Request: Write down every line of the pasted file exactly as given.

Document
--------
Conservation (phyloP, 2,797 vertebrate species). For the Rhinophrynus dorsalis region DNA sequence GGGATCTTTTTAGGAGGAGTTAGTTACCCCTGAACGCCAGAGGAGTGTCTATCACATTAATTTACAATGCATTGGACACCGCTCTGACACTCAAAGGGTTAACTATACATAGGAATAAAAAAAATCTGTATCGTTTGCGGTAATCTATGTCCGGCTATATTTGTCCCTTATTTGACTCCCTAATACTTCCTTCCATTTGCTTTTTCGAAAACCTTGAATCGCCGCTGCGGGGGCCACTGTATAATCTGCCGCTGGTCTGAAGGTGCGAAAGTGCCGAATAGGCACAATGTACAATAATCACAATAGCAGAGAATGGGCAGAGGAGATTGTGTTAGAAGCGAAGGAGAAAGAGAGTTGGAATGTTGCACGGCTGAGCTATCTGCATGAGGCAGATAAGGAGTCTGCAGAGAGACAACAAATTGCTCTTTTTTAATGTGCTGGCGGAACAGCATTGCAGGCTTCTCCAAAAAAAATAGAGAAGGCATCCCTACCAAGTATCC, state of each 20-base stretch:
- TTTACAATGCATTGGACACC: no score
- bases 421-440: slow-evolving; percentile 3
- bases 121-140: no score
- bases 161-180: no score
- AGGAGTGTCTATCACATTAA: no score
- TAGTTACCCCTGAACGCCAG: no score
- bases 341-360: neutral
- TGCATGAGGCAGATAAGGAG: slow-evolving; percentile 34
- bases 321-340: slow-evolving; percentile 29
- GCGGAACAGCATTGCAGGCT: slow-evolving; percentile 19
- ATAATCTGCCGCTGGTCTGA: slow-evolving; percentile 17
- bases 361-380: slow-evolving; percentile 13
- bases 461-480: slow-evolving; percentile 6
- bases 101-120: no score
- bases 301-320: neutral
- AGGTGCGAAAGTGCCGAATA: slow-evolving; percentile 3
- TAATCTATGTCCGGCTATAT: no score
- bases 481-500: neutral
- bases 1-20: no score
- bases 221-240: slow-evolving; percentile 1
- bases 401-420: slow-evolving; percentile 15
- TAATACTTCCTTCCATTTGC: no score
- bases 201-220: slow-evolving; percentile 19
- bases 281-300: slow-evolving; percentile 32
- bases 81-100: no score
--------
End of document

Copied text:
Conservation (phyloP, 2,797 vertebrate species). For the Rhinophrynus dorsalis region DNA sequence GGGATCTTTTTAGGAGGAGTTAGTTACCCCTGAACGCCAGAGGAGTGTCTATCACATTAATTTACAATGCATTGGACACCGCTCTGACACTCAAAGGGTTAACTATACATAGGAATAAAAAAAATCTGTATCGTTTGCGGTAATCTATGTCCGGCTATATTTGTCCCTTATTTGACTCCCTAATACTTCCTTCCATTTGCTTTTTCGAAAACCTTGAATCGCCGCTGCGGGGGCCACTGTATAATCTGCCGCTGGTCTGAAGGTGCGAAAGTGCCGAATAGGCACAATGTACAATAATCACAATAGCAGAGAATGGGCAGAGGAGATTGTGTTAGAAGCGAAGGAGAAAGAGAGTTGGAATGTTGCACGGCTGAGCTATCTGCATGAGGCAGATAAGGAGTCTGCAGAGAGACAACAAATTGCTCTTTTTTAATGTGCTGGCGGAACAGCATTGCAGGCTTCTCCAAAAAAAATAGAGAAGGCATCCCTACCAAGTATCC, state of each 20-base stretch:
- TTTACAATGCATTGGACACC: no score
- bases 421-440: slow-evolving; percentile 3
- bases 121-140: no score
- bases 161-180: no score
- AGGAGTGTCTATCACATTAA: no score
- TAGTTACCCCTGAACGCCAG: no score
- bases 341-360: neutral
- TGCATGAGGCAGATAAGGAG: slow-evolving; percentile 34
- bases 321-340: slow-evolving; percentile 29
- GCGGAACAGCATTGCAGGCT: slow-evolving; percentile 19
- ATAATCTGCCGCTGGTCTGA: slow-evolving; percentile 17
- bases 361-380: slow-evolving; percentile 13
- bases 461-480: slow-evolving; percentile 6
- bases 101-120: no score
- bases 301-320: neutral
- AGGTGCGAAAGTGCCGAATA: slow-evolving; percentile 3
- TAATCTATGTCCGGCTATAT: no score
- bases 481-500: neutral
- bases 1-20: no score
- bases 221-240: slow-evolving; percentile 1
- bases 401-420: slow-evolving; percentile 15
- TAATACTTCCTTCCATTTGC: no score
- bases 201-220: slow-evolving; percentile 19
- bases 281-300: slow-evolving; percentile 32
- bases 81-100: no score